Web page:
It looks as if Silicon Valley’s dirty laundry may get aired after all.
In a forceful slap at both the industry’s casual attitude toward employment laws and risk-averse lawyers who decline to push strong cases to trial, a Silicon Valley judge on Friday took the highly unusual move of rejecting the settlement in a class action accusing tech companies of agreeing not to solicit one another’s employees.
Citing “ample evidence of an overarching conspiracy,” U.S. District Judge Lucy Koh in San Jose said a preliminary $324 million settlement did not fall “within the range of reasonableness.”
She also said the evidence against the defendants was compelling — saying, for example, that Steve Jobs, Apple’s late chief executive, was “a, if not the, central figure in the alleged conspiracy.”
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Koh estimated that the workers should receive at least $380 million. Attorneys representing the workers originally were seeking damages of $3 billion before settling for about 10 percent of that amount in a deal reached in April. If $3 billion in damages had been awarded in a trial, it could have been tripled to $9 billion under U.S. antitrust law.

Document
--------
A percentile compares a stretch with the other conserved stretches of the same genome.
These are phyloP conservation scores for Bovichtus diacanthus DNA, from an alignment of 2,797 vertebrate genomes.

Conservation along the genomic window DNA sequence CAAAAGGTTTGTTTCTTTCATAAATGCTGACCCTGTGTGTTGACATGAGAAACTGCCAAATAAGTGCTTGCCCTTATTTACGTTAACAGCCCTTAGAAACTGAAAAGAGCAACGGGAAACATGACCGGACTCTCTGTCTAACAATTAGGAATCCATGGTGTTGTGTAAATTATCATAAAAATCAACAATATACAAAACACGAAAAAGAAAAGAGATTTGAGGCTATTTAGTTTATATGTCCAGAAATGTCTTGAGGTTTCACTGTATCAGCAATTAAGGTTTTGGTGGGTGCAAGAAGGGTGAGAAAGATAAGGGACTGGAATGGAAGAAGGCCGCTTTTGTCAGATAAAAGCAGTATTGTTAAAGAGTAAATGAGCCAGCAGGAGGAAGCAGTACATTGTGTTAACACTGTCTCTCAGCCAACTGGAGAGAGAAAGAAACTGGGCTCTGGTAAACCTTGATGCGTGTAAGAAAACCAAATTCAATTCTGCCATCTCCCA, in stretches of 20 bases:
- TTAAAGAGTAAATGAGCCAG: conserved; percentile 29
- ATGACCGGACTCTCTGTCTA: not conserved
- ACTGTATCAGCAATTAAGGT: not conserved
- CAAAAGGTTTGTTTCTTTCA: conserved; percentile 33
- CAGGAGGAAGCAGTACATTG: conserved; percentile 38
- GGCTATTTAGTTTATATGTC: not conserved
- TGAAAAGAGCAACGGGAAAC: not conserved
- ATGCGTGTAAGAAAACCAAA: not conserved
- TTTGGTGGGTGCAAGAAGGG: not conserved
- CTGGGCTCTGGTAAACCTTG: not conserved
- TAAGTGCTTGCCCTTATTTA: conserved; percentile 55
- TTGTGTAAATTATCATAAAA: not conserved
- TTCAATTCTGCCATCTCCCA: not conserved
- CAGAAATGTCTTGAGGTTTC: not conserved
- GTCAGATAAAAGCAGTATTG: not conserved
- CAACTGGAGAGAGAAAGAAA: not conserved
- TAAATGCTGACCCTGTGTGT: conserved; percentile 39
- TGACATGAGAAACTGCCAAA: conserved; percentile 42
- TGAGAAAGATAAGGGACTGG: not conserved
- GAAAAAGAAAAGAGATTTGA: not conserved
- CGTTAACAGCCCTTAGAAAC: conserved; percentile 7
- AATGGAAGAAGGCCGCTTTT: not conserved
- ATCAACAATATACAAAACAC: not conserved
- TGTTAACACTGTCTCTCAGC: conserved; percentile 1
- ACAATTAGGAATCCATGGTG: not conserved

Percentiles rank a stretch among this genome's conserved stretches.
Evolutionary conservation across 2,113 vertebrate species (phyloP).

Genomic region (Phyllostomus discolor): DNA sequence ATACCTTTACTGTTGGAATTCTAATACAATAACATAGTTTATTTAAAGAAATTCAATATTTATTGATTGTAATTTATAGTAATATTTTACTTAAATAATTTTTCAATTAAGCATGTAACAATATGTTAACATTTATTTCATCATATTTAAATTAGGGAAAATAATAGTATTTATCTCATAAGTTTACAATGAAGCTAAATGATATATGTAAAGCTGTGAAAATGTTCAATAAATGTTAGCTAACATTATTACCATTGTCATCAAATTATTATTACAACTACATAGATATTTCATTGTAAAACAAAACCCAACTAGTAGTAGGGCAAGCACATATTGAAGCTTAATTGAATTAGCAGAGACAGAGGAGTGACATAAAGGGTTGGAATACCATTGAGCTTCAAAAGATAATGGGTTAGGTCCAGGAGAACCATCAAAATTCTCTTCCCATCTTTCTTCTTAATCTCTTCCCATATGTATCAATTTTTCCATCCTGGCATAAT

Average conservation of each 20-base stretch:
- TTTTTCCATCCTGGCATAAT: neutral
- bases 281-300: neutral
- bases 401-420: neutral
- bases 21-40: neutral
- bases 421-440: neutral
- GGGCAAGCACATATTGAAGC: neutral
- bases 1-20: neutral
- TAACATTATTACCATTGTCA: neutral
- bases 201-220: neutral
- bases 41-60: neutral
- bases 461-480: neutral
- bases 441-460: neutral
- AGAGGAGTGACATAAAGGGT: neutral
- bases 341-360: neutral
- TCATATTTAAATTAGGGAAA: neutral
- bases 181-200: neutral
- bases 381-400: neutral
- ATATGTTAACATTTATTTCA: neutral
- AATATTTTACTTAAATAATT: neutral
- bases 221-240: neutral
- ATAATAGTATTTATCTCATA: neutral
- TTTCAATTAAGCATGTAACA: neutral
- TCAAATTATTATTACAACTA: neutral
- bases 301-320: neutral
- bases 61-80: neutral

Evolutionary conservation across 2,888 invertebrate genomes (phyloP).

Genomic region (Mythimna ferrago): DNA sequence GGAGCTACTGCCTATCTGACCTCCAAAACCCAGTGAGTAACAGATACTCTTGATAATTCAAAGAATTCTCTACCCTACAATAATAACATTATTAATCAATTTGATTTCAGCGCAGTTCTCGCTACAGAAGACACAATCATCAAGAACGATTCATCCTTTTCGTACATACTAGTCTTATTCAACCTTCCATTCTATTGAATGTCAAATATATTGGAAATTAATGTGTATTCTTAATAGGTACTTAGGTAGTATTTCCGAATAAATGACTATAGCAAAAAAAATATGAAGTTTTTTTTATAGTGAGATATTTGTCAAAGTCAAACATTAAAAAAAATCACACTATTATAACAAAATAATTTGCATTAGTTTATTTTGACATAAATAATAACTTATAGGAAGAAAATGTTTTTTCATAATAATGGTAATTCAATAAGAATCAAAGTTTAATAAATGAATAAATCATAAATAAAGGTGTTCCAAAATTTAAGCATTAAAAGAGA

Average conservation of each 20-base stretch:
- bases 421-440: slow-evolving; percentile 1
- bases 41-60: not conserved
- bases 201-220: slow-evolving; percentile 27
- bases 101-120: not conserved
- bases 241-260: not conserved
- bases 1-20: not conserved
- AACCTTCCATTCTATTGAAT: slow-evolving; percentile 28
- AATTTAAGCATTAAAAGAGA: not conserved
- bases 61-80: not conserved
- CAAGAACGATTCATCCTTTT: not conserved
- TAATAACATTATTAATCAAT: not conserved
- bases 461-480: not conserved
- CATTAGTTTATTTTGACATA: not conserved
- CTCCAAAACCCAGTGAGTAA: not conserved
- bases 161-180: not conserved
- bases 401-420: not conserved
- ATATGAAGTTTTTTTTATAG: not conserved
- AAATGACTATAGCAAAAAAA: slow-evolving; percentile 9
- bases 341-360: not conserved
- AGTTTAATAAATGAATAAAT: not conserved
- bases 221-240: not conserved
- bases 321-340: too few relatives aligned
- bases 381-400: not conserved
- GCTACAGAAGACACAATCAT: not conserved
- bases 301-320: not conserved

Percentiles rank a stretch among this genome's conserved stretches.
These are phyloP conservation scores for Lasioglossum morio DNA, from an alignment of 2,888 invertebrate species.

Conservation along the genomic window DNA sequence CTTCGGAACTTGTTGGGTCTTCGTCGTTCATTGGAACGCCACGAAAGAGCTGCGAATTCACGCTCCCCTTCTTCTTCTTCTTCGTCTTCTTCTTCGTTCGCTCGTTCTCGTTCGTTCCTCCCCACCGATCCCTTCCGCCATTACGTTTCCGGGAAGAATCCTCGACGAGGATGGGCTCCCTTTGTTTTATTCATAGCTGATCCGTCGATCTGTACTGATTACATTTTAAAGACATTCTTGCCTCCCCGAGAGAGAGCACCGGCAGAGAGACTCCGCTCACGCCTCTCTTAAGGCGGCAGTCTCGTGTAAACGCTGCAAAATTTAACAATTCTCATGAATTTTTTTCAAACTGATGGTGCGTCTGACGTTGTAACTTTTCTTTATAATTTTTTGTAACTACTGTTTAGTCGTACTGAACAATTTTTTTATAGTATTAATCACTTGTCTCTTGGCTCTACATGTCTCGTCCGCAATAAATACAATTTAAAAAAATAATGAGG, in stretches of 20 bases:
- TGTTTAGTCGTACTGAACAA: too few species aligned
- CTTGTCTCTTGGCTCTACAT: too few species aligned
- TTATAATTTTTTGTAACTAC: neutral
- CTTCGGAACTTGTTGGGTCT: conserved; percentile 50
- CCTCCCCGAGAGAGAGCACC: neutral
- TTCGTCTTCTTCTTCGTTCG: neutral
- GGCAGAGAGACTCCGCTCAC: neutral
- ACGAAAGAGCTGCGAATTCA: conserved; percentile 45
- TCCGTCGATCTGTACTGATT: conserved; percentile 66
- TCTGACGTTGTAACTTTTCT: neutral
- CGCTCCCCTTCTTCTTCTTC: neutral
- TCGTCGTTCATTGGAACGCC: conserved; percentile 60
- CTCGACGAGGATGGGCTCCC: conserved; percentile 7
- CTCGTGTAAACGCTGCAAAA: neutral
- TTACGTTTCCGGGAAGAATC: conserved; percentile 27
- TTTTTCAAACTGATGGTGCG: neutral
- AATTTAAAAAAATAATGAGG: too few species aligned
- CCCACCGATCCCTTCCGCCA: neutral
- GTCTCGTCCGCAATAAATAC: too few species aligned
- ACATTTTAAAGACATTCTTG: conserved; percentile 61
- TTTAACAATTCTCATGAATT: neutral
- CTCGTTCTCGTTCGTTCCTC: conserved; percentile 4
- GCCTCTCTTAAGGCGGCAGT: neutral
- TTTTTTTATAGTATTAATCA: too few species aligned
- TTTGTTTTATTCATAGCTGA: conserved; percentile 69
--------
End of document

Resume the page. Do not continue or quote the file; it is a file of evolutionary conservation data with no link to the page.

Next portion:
The case will go to trial unless the parties cobble together another settlement that meets the judge’s approval.
While judges often fine-tune proposed class-action settlements, it is unusual for one to be entirely thrown out in favor of a trial.
“I cannot recall a judge saying in a class-action case that the amount of settlement is too low and you need to go back and go for broke at trial,” said Daniel Crane, who teaches antitrust law at the University of Michigan Law School. “This is very striking.”
Three of the defendants — Google, Apple and Intel — declined to comment. The fourth, Adobe, could not be reached for comment.
A lawyer for the plaintiffs, Dean Harvey of the firm Lieff Cabraser, did not respond to a message requesting comment.
One plaintiff, Michael Devine, a 46-year-old freelance programmer who previously worked for Adobe, had raised objections to the proposed settlement.
Google, Apple and the other companies had agreed in May to settle accusations that they had conspired to limit hiring among tens of thousands of engineers. After as much as $81 million for the lawyers, that would have left just a few thousand for each of the plaintiffs.